Though Chequers has been widely interpreted as a commitment to a soft Brexit, it shouldn't be assumed that this makes it any more palatable to the EU27. While they now have something of substance to critique, or at least will have when the white paper is published on Thursday, the continuing constraint of the UK's red lines (out of the single market and customs union and no ECJ oversight or freedom of movement) means that the proposed relationship remains opaque at best and an affront to the institutional framework of the EU at worst. While domestic critics accuse the government of heading for BINO and thus "vassalage", it should be borne in mind that a deal based on alignment and reciprocity is also a challenge for the EU as it entails the UK gaining the maximum benefits with the minimum of obligations - our old friend, cherry-picking. The sticking point won't be the quid pro quo of financial contributions for benefits equivalent to continued membership, but the UK's insistence on its absolute right to unilaterally enact exemptions and opt-outs from the common rules. It wants to continue using the gym, and will pay a discounted fee for access, but it rejects the obligations of membership and intends to ignore the rules when it suits it.

The most startling part of the statement is perhaps the government's confidence that the backstop agreed in respect of Northern Ireland last December will be irrelevant by this October, envisaging a relationship which ensures "that the operational legal text the UK will nonetheless agree on the 'backstop' solution as part of the Withdrawal Agreement would not need to be brought into effect". This is not only a heroically optimistic interpretation of the "Facilitated Customs Arrangement" and the "common rulebook" as a solution, but a position that simply refuses to countenance the possibility of any pushback by the EU27. It is hard to see why they would commit to an alternative that would require trusting the UK's future intent (maintaining alignment) while ignoring the legal reality (the ability to diverge at will). The issue of the Irish border has led many remainers to imagine that BINO is inevitable. Here is Simon Wren-Lewis: "The need to avoid a hard border in Ireland, now accepted by the UK government, dictates that we stay in the Customs Union (CU) and at least part of the Single Market (SM). That is what the UK government signed up to in December, without apparently realising what it had done. The only alternative, which is to take the deal offered by the EU for Northern Ireland and have a border in the Irish Sea, is not politically acceptable to the Prime Minister and many in parliament."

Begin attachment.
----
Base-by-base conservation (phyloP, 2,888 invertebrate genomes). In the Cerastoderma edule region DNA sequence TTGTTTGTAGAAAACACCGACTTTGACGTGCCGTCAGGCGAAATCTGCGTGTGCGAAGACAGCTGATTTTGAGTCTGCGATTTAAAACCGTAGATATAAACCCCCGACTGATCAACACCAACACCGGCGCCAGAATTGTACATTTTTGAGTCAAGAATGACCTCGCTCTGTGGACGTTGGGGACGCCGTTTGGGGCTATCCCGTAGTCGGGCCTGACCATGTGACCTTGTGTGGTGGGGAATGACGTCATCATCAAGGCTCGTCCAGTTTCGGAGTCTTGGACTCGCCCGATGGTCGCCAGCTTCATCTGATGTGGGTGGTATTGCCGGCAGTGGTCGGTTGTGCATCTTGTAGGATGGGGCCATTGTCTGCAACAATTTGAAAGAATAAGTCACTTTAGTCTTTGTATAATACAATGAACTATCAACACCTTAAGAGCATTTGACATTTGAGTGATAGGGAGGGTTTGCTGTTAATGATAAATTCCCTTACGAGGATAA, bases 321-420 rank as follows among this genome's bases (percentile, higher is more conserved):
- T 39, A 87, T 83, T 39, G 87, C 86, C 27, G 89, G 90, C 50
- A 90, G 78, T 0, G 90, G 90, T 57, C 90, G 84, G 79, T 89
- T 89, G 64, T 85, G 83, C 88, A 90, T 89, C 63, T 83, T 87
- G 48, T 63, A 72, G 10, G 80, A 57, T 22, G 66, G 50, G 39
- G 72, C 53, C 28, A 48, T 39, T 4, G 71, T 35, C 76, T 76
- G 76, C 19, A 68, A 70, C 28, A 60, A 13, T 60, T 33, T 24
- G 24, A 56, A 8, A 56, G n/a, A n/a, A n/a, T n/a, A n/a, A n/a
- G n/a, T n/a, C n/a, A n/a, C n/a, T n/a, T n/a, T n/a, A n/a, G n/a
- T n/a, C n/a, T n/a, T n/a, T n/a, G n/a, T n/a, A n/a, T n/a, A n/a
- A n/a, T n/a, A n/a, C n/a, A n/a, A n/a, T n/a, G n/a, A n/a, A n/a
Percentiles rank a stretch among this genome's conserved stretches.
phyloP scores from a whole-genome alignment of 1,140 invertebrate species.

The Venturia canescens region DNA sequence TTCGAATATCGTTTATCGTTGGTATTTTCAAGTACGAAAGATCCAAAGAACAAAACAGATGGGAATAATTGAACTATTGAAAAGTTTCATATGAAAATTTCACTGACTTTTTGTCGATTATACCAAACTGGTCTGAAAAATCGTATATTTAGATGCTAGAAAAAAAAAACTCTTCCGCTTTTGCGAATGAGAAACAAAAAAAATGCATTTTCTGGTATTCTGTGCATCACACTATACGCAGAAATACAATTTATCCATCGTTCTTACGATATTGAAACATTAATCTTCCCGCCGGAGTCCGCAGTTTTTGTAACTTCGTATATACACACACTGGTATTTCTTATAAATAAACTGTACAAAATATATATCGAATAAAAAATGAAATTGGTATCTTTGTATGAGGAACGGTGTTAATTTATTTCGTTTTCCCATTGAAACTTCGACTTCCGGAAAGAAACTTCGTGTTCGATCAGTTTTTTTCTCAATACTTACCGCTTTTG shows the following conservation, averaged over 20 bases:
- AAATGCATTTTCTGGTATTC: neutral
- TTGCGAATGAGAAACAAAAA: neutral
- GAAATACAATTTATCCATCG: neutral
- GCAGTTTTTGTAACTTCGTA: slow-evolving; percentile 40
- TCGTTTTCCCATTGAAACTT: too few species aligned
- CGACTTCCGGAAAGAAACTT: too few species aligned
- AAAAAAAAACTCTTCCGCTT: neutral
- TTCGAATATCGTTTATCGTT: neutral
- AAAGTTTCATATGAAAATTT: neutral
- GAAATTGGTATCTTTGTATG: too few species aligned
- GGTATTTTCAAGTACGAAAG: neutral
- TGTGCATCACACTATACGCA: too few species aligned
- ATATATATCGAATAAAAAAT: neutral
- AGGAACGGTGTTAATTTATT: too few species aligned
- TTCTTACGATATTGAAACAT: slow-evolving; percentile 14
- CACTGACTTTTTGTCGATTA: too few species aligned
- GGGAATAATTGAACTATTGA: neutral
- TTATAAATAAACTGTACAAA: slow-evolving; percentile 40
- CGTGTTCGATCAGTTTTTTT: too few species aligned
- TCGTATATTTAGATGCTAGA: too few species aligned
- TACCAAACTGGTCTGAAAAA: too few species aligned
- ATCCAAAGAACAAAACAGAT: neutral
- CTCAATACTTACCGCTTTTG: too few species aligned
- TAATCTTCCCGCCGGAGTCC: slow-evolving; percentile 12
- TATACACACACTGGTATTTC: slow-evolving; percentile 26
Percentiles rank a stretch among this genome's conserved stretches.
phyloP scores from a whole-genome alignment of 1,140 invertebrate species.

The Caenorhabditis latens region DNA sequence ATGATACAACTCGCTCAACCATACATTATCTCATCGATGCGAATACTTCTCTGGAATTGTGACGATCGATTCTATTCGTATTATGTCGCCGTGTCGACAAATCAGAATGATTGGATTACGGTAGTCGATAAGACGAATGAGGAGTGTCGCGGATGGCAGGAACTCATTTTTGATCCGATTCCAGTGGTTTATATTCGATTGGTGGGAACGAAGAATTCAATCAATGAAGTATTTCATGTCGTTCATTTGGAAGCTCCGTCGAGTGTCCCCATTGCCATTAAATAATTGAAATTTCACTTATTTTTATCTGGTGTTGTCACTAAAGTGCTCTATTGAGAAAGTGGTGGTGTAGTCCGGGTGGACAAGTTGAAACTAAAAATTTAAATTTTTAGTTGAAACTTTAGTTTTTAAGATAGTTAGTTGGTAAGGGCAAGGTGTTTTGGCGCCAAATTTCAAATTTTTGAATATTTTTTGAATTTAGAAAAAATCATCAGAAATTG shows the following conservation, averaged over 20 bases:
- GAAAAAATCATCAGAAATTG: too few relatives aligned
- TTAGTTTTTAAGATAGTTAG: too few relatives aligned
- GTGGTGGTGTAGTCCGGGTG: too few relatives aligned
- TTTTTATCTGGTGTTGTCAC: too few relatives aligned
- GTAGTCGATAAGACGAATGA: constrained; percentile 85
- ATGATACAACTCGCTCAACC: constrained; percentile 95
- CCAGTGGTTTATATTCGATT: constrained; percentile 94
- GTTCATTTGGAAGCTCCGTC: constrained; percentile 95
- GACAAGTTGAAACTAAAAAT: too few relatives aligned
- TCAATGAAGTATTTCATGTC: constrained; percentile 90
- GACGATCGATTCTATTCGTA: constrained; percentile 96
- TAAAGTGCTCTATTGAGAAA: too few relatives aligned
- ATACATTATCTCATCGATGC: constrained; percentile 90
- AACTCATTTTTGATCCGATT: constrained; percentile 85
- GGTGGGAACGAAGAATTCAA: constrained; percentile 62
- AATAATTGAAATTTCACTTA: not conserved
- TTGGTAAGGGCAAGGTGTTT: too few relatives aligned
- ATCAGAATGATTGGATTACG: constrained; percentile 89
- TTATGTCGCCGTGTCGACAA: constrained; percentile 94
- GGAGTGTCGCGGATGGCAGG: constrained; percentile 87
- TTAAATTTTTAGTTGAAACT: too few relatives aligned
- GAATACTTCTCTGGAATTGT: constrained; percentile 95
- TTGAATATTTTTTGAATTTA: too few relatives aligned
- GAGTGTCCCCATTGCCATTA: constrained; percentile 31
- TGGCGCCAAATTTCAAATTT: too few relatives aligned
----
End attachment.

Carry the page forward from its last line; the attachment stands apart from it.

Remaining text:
This interpretation assumes that an Irish Sea border is a non-starter, but is that necessarily so? While alienating the DUP would obviously spell the end for May's current administration, unionism is no longer an article of faith for her party. The Conservatives stopped being explicitly unionist under John Major when the Downing Street Declaration of 1993 stated that the British government had no "selfish strategic or economic" interest in Northern Ireland. The die-in-a-ditch unionists on the Tory benches are few in number and largely overlap with the Brexit ultras who must necessarily be defeated if any form of soft Brexit is to succeed. With the exception of a handful of eccentrics like Kate Hoey, I suspect Labour would have few qualms about accepting a separate deal for Northern Ireland based on the Customs Union and the Single Market for goods, as proposed by the EU27. Its concerns over EU constraints on nationalisation and investment are minimal outside the Single Market for services, and they would have less salience in a region where much of the infrastructure (e.g. gas, electricity, transport) is already integrated on an island-wide basis for simple reasons of geography.

Wren-Lewis argues that the EU27 might be persuaded to allow the entirety of the UK to remain within the Customs Union and a limited Single Market (without Freedom of Movement), but his case heavily depends on two assumptions: that the EU27 could be persuaded to agree to an arrangement that many of its members would consider to be preferential treatment for a non-member, and that the UK government could not accept special treatment for Northern Ireland alone. To this end he is as guilty of cakeism as anyone else: "[Theresa May] needs to impress on the EU, face to face, that a border in the Irish Sea is not possible, and that therefore the UK is also special in that particular sense". A border in the Irish Sea is possible, and arguably desirable given that in a post-Brexit world a new customs regime will have to be implemented anyway. A regime based on port access to Great Britain will be a lot easier to implement and manage than one with the cumbersome addition of a land border on the island of Ireland. One issue among many that the Chequers' statement avoids mentioning is that of smuggling. Given that the Facilitated Customs Arrangement assumes differential tariffs, the scope for illegal arbitrage will be huge, not just in Northern Ireland but across the UK as a whole.